Not so much altered as ‘translated.’ In this era, there was no such thing as a wedding planner. That concept did not come around until much later. But I needed the equivalent of a contemporary wedding planner to make the plot work, so while Cilla Burke’s job is technically assistant to Mrs. Bailey, she happens to specialize in organizing weddings. Just sort of fell into it. However, on some of the promo, you will see the publisher referring to her as a wedding planner for the sake of quick understanding for the reader.

Any gaffs or mea culpas you want to fess up to before readers get their hands on the book? I know I always seem to find one after the book has gone to press. *sigh*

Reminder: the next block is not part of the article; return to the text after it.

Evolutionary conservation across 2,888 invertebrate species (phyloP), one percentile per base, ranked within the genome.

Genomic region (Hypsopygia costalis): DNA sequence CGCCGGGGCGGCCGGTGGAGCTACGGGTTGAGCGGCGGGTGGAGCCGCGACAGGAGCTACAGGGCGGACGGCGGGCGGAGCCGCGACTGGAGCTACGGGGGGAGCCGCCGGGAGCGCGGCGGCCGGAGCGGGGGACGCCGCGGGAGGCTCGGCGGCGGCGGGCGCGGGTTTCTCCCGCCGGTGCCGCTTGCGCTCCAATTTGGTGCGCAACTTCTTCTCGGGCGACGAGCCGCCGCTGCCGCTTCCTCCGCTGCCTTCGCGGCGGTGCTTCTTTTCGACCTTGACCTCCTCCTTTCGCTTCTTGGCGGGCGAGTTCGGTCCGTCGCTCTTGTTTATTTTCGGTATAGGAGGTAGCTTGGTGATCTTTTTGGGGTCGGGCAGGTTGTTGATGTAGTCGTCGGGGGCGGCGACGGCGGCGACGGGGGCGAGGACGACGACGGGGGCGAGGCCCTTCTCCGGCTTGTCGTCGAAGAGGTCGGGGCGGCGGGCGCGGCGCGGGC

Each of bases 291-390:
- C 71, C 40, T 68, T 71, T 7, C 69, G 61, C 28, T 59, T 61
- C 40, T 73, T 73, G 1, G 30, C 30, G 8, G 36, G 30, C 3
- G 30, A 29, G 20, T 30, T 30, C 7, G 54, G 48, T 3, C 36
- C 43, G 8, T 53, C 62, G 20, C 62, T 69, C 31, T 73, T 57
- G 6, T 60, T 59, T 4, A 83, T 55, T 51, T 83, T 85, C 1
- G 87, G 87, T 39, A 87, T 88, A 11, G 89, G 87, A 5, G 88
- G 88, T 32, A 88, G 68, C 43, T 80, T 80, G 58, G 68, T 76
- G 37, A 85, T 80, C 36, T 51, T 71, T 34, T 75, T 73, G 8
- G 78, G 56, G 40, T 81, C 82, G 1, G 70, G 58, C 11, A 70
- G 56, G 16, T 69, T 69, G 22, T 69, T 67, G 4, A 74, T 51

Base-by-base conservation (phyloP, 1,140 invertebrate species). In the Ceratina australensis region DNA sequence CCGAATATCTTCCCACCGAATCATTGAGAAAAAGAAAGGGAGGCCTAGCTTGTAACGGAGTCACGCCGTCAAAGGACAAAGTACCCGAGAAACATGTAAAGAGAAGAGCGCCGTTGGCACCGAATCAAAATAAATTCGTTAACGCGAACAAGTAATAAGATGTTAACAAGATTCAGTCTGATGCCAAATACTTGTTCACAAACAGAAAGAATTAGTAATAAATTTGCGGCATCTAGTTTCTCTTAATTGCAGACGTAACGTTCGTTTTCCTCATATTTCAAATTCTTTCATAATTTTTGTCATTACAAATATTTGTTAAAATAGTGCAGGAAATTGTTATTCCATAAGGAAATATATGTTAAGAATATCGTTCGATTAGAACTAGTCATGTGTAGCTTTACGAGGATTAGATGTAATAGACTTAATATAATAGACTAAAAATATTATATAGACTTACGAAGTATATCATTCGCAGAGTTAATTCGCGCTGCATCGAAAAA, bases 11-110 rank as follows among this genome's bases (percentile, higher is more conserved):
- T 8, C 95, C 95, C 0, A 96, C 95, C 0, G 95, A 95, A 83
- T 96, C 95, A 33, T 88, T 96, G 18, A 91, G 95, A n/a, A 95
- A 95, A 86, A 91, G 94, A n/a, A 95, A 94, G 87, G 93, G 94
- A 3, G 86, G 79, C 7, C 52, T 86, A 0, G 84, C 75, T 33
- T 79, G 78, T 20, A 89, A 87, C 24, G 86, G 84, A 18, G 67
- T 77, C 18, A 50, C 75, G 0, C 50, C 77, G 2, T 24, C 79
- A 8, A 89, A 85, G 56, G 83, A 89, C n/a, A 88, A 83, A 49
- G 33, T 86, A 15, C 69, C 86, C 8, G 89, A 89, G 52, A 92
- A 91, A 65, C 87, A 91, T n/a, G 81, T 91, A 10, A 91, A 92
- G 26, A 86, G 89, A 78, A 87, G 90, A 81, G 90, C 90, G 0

Hopefully I caught any errors before we went to press! I did have someone running off to Gretna Green, only to discover that law ended about 20 years before my book takes place. But people could still run off to Scotland to get married without parental consent, as long as one of them had resided in Scotland for at least three weeks. So I got around that by giving the groom an estate in Scotland.

Tell us a little about your hero. Something fun, like his favorite childhood pet, or his first kiss.

Samuel Breedlove used to sing to his sweetheart Annabelle at night as they sat on her parents’ porch.

What sparked this book? Was it a character? An historical event? A scene you just couldn’t get out of your head?

The idea for this book came from a casual conversation with my editor at a conference. She was about to be in a wedding and I had just planned my own wedding, so we were chatting about how crazy people get when they have to be in a wedding. Later that day, I found myself scribbling down the first inklings of the idea that became the Brides of Nevarton Chase series. This is book one.